Supporting Laura to become a midwife

Registered Midwife Laura Crouch recently completed the St John of God Health Care Graduate Program to transition from nursing to midwifery, and says she has found her new passion.

4 Apr 2022

After starting her career as a nurse and having her own children, Laura made the decision to follow her passion and become a midwife which is a role she describes as “a teacher, clinician and nurturer all in one”.Registered Midwife Laura Crouch

She completed the St John of God Health Care Graduate Program last year at St John of God Subiaco Hospital where she has stayed on providing antenatal and postnatal care to women and families.

“As a midwife, I think it really is an honour to share the most vulnerable and memorable time of a family’s life and, for the most part, provide the happier side of health care,” Laura said.

“I had worked at St John of God Subiaco Hospital as a casual registered nurse about 10 years ago and really enjoyed it. I was also able to keep my pay reward level that I held as a registered nurse, which was not available at other hospitals.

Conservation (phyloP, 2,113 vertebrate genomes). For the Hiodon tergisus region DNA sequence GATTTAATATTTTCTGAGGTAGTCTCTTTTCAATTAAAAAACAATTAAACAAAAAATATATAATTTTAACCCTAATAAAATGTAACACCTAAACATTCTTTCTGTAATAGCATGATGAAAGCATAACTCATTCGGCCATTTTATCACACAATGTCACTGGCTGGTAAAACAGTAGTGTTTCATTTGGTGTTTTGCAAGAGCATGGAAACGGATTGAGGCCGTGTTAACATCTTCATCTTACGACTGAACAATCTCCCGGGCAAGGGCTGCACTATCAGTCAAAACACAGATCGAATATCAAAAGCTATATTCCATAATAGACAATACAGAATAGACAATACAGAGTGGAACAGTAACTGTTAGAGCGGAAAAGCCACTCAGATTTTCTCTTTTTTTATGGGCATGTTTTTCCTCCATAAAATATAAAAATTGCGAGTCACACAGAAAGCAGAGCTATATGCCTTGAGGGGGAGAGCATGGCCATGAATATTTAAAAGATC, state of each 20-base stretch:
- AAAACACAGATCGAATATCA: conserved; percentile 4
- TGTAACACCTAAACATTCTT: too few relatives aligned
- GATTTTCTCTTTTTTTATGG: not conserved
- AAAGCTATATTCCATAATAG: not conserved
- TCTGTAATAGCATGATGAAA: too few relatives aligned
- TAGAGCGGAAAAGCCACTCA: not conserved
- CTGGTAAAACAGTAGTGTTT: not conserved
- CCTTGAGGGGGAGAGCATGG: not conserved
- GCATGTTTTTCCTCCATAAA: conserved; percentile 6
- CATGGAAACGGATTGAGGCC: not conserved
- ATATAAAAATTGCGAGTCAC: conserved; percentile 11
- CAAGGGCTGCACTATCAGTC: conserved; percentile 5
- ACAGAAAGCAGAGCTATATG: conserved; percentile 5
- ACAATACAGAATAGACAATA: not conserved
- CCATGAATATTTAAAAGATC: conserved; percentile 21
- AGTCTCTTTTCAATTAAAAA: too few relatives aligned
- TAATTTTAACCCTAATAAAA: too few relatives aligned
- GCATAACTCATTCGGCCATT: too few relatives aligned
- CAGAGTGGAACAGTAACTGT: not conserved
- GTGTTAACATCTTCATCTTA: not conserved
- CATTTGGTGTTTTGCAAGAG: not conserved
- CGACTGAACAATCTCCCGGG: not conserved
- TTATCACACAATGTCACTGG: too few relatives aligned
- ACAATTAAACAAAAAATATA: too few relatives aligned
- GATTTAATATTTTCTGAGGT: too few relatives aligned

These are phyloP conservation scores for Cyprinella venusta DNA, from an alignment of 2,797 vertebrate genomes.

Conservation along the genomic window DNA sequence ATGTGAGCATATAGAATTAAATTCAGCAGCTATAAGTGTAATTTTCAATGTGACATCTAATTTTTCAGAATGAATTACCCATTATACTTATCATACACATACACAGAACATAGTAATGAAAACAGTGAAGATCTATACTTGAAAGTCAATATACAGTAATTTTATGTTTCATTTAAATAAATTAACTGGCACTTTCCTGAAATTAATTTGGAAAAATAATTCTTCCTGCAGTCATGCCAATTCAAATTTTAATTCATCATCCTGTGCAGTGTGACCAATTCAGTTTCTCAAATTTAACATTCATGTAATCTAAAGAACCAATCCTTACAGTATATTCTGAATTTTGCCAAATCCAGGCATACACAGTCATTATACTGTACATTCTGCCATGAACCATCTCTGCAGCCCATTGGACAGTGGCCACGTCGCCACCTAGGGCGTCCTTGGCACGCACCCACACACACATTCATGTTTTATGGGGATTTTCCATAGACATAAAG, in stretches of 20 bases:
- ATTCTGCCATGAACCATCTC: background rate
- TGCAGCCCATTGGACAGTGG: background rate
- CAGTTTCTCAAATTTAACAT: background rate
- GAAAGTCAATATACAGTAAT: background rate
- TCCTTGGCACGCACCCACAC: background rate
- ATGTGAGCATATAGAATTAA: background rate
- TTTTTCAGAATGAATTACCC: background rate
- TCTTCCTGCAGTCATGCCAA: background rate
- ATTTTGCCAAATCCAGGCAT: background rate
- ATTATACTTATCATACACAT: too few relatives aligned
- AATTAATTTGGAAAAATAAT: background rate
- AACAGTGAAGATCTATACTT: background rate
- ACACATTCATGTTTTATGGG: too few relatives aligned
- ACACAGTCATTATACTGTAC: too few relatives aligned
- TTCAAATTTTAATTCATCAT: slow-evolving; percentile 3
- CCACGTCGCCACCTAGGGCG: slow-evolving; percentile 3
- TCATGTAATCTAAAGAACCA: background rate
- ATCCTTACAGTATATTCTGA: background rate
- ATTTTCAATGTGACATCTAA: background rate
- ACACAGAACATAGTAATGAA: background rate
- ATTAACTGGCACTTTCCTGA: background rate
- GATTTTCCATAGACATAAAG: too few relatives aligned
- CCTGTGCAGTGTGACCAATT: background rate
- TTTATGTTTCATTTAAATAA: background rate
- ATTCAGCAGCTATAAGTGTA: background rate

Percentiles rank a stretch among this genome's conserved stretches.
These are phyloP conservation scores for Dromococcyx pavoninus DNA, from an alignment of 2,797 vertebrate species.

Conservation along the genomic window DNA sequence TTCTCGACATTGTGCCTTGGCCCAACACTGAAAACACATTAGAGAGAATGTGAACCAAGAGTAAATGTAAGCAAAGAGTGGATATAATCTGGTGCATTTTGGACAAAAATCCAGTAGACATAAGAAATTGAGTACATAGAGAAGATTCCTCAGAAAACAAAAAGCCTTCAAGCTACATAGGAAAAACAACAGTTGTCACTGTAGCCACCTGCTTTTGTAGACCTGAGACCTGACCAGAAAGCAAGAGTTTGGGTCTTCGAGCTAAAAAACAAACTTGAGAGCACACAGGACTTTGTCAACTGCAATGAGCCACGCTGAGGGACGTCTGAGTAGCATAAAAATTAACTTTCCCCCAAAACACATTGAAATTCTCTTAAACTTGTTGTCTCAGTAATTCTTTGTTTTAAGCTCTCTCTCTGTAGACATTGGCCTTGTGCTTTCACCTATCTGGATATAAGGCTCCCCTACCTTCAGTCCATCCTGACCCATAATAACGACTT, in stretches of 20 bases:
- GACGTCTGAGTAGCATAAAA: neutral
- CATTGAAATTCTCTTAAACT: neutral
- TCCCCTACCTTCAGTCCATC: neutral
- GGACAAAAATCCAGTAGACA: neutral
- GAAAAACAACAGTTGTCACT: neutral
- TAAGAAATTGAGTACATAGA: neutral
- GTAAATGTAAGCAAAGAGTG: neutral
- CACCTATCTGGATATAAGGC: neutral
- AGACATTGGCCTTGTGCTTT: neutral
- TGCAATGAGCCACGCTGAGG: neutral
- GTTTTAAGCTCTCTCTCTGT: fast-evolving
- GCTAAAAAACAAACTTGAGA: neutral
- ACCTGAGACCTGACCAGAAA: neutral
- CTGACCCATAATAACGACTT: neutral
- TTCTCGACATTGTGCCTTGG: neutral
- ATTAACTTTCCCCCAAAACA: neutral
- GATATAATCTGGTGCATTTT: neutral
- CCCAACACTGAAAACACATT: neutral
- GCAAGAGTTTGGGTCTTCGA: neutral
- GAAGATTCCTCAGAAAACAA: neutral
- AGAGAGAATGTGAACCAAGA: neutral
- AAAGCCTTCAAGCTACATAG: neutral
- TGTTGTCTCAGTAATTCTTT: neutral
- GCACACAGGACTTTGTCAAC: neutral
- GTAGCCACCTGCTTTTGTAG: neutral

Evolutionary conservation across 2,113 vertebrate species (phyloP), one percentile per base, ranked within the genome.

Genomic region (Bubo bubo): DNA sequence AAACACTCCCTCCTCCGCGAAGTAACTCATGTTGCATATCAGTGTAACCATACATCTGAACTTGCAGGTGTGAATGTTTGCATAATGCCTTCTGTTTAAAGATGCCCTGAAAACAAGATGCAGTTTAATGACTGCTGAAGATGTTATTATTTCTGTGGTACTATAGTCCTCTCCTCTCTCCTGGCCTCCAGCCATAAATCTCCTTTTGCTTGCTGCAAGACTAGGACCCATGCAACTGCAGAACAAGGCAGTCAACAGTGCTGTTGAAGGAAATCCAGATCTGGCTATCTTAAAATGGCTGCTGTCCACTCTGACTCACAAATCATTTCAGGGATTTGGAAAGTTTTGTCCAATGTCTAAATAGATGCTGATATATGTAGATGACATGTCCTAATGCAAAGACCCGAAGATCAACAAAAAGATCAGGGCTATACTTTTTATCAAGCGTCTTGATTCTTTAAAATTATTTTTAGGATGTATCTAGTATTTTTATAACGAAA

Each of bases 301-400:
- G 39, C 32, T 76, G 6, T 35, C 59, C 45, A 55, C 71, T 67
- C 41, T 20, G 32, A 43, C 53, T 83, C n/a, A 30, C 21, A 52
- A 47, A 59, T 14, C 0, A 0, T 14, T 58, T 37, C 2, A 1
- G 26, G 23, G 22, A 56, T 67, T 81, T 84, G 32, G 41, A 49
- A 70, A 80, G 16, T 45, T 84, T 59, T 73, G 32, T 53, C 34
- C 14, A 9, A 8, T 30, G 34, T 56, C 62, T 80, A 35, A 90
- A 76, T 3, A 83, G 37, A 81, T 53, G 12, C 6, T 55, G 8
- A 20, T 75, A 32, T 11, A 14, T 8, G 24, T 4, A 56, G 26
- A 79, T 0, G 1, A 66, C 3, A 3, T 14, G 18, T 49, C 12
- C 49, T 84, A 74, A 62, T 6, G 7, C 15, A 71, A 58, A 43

“As I was coming back to work after having a baby, I really valued that the hospital made me feel comfortable about how many days I worked and supporting me in working shifts that worked around my family life.”

Laura said the support she received during her graduate program made her career transition to becoming a midwife a highlight.

“I was given so much support and education and felt comfortable to ask all of the educators whatever I needed to transition appropriately from a nurse to a midwife,” she said.

“This nice thing about working in St John of God Health Care’ private maternity ward is that our families get longer stays and have the option for dads to stay, which really allows us, as midwives, to provide exceptional family cantered care. “

Laura’s experience as a midwife so far has been shaped by the COVID-19 pandemic. She says while the changes required due to the pandemic have at times been difficult to navigate, the support and care for women and babies has been elevated.

“While we haven’t been able to welcome as many visitors into our wards during this time, it has enabled more time to be available to give new parents support and education before they go home,” she said.